This paper aims to discuss the challenges faced during a pilot study that tested a technology-based cancer pain management program among Asian American survivors of breast cancer and provide directions for future technology-based interventions for racial and ethnic minorities. Data consisting of research diaries and meeting minutes underwent content analysis to extract themes that reflected the challenges. The challenges included those related to (1) diversities within the population of Asian American survivors of breast cancer; (2) survivors' treatment and healing process; (3) Internet resources from the participants' countries of origin; (4) building trust between researchers and participants/gatekeepers; (5) fidelity of the intervention; and (6) cultural sensitivity. Future design and implementation of technology-based programs for racial and ethnic minorities must consider these challenges.
Author Affiliations: School of Nursing, Duke University (Drs Im, Kim, and W. Chee), Durham, NC; School of Nursing, University of Delaware (Dr Ji), Newark; School of Engineering, North Carolina State University (Ms E. Chee), Raleigh; and Integrative Breast Oncology (Dr Bao) and Integrative Medicine (Dr Mao), Memorial Sloan-Kettering Cancer Center, New York, NY.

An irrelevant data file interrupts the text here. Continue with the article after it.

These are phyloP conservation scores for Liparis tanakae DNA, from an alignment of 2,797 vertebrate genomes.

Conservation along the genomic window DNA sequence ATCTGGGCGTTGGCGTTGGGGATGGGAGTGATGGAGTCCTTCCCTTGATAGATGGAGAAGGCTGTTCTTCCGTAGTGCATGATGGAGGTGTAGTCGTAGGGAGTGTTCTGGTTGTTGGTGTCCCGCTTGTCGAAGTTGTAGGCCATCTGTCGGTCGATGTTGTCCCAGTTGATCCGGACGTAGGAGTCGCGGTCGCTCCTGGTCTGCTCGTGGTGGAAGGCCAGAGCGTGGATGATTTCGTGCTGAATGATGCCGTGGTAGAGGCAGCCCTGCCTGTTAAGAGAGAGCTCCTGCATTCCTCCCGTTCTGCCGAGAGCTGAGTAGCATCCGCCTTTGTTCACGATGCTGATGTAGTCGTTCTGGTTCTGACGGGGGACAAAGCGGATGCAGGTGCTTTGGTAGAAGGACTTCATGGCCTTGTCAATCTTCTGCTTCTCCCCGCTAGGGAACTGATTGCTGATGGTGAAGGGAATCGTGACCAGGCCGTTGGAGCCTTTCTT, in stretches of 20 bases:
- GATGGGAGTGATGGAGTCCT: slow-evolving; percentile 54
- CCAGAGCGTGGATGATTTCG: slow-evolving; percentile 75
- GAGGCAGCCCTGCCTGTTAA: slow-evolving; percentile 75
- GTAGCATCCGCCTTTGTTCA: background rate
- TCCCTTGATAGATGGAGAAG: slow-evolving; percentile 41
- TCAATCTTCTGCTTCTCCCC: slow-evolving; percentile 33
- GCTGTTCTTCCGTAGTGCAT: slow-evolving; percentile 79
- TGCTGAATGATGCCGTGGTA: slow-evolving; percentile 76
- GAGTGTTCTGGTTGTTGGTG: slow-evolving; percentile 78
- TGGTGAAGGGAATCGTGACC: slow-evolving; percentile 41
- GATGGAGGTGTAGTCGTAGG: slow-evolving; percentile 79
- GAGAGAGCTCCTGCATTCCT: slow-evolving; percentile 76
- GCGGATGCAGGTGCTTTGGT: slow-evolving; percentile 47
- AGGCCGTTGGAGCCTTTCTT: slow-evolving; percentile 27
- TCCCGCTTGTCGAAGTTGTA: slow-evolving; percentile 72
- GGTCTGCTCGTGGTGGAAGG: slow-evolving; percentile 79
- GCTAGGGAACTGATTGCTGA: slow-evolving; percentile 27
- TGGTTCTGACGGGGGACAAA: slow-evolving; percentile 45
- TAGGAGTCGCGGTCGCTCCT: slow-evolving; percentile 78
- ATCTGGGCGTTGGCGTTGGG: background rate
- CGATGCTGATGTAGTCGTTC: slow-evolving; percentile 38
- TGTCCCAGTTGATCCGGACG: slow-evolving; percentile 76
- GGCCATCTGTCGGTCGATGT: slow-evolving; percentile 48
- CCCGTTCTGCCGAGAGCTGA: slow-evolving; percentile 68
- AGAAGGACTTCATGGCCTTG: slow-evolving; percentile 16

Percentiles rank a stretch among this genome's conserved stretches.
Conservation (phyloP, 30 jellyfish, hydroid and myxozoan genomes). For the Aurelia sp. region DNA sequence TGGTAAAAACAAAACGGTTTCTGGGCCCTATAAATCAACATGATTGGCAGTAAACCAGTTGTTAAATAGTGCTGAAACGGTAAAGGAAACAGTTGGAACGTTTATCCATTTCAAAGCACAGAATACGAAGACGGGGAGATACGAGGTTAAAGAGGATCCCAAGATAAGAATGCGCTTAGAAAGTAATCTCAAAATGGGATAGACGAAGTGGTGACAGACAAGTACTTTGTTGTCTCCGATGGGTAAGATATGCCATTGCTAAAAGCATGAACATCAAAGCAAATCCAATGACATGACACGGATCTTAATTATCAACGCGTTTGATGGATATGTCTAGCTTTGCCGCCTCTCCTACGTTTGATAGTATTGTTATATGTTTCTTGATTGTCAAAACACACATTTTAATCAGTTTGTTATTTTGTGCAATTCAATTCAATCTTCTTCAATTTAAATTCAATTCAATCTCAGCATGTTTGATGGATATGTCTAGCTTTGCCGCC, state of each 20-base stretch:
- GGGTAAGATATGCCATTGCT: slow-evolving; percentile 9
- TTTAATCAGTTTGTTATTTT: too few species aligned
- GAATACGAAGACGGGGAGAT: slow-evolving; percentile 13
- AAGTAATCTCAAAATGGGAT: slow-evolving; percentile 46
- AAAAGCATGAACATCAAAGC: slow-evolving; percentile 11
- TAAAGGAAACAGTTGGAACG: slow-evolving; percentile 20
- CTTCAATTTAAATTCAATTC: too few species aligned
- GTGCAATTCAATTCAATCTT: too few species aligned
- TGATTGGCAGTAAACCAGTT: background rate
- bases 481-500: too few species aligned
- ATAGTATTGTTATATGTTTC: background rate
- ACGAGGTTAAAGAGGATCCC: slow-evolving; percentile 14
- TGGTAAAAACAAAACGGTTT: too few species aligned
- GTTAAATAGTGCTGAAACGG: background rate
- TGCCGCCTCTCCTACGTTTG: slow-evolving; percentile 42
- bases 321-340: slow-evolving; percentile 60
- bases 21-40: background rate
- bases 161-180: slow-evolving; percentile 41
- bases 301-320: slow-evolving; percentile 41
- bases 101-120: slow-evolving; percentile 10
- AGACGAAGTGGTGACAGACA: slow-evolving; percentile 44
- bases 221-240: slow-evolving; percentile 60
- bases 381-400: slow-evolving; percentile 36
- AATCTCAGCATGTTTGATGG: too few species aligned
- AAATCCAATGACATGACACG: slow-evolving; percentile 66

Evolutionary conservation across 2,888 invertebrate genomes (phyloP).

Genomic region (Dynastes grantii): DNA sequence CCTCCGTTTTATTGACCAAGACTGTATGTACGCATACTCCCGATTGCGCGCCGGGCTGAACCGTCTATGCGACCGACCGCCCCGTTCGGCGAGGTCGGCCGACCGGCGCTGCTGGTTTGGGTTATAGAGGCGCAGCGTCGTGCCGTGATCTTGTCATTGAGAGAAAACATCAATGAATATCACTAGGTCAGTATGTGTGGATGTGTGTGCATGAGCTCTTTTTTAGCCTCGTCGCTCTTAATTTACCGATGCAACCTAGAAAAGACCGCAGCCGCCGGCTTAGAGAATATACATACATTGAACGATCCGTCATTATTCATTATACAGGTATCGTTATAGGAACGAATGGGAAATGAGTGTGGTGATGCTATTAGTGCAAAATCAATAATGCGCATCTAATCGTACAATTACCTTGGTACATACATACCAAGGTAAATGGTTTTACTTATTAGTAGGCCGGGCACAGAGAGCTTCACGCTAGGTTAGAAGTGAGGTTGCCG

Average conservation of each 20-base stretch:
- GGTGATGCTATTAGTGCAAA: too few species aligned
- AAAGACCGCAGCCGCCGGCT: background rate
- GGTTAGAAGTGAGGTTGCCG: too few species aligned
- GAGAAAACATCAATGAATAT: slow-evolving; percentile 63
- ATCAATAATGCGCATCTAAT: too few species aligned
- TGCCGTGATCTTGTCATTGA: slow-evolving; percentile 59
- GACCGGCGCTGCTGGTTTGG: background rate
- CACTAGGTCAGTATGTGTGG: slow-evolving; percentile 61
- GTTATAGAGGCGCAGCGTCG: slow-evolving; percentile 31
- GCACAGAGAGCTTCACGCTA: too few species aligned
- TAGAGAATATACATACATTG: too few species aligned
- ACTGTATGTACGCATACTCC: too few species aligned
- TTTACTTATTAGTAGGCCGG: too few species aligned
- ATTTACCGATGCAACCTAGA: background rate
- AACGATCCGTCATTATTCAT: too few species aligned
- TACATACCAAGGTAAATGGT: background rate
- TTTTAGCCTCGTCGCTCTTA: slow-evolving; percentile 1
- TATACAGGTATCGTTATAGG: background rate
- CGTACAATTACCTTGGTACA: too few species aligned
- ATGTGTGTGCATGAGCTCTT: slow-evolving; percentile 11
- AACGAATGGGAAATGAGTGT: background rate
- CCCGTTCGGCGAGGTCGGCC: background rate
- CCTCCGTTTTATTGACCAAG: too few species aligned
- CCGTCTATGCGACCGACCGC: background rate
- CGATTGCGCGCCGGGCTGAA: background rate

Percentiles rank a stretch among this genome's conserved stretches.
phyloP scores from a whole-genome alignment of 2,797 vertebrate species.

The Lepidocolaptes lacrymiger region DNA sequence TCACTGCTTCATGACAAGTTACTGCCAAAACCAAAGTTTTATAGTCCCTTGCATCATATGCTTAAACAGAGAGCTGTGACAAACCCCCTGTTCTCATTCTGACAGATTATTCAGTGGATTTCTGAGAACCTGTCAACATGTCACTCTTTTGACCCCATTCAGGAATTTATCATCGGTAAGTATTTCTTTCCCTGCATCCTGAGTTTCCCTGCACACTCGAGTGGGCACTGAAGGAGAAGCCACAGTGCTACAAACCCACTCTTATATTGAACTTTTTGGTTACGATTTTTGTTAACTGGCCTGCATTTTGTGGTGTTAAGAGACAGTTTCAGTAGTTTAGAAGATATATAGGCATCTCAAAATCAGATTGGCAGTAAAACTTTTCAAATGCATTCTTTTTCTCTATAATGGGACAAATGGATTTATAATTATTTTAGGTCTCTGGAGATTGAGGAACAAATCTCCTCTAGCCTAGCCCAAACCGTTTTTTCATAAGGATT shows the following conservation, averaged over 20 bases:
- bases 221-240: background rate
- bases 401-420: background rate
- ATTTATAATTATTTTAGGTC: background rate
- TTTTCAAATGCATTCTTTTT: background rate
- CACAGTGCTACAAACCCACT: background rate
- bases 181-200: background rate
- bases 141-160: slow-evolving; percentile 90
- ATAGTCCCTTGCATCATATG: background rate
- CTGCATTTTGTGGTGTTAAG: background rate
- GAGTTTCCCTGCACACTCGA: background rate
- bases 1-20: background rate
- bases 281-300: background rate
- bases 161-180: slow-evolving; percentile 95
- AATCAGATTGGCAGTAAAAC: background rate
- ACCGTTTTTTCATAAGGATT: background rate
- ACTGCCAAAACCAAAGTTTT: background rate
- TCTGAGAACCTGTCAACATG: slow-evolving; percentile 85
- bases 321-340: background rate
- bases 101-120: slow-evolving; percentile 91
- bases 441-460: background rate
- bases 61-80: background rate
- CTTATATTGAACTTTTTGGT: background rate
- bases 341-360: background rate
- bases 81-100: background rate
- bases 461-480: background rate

The study was funded by (a) the Patient Centered Outcomes Research Pilot Program, the Center for Therapeutic Effectiveness Research, and (b) the Population Science Pilot Project Award, the NCI Cancer Center Support Grant (P30 CA016520) and the Abramson Cancer Center of the University of Pennsylvania. Dr Mao is funded in part by a National Cancer Institute grant to the Memorial Sloan Kettering Cancer Center (grant number P30-CA008748) and by the Laurance S. Rockefeller Fund.
The authors have disclosed that they have no significant relationships with, or financial interest in, any commercial companies pertaining to this article.
Corresponding author: Eun-Ok Im, PhD, MPH, FAAN, School of Nursing, Duke University, 307 Trent Dr, Durham, NC 27710 (email@example.com).